The Ones Who Walk Away From Omelas Analysis

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Beautiful melodies flow through the city, welcoming the visitors and citizens to Omelas. The streets, houses and parks are glistening with joy. All seem peaceful and harmonized just like an utopian city. However, the more perfect a place seems the more negativity it hides, presenting a place of joy and happiness for all. In “The Ones Who Walk Away From Omelas,” Le Guin uses contrasting pleasant and dismal imageries to illustrate the paradox of the “utopian” city. The images expose the bitter reality of the city and the change of attitude of the citizens by giving a comparison of the city’s jovial life and the child’s miserable life. In addition, Le Guin uses Omelas as a warning to inform us about our potential future when we plan to reach Utopia even at the cost of others’ suffering.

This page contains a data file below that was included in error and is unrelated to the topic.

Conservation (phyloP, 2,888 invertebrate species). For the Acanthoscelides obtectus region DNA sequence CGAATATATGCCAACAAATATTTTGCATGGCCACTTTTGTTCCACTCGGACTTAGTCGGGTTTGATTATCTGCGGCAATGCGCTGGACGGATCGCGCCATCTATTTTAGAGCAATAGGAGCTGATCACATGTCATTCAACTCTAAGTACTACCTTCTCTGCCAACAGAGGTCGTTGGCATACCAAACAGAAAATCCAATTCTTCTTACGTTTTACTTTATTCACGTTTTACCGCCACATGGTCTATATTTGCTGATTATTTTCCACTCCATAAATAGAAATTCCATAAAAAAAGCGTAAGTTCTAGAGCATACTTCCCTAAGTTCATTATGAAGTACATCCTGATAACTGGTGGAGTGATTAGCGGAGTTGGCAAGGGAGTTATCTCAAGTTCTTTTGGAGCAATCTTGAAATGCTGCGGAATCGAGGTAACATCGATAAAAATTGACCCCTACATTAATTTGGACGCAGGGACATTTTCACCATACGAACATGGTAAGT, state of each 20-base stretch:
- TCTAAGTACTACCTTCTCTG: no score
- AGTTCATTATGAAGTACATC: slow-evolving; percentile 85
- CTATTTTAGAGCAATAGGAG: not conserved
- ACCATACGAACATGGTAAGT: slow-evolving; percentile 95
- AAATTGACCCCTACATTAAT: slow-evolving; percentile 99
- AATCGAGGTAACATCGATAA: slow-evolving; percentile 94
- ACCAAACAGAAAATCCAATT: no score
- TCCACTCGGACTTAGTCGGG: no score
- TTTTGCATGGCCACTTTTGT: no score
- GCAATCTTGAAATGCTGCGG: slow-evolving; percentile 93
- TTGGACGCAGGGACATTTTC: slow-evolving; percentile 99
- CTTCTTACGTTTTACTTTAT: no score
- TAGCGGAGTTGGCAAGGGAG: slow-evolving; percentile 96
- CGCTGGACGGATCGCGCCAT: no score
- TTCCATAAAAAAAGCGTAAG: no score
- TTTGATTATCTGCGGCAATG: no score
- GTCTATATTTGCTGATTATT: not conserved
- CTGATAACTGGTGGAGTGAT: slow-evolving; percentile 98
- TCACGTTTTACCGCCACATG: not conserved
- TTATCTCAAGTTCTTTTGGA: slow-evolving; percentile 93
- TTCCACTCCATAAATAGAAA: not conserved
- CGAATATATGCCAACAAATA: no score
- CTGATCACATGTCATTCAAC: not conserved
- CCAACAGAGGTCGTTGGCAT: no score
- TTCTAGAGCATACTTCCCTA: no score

Omelas is a city created to represent a paradise with wonder and pleasure. Le Guin describes, “[i]n the silence of the broad green meadows one could hear the music winding through the city streets, ... a cheerful faint sweetness of the air… the great joyous clanging of the bells,” (1). These images of appealing sights illustrated the perfect city that Omelas is. It is portrayed as an utopian city away from pain and fear since the city is full of music and life. However, Le Guin then expresses that there is a dark secret buried under the illusion of the utopian city, “[p]erhaps it [the child] was born defective or perhaps it has become imbecile through fear, malnutrition, and neglect,” (3).
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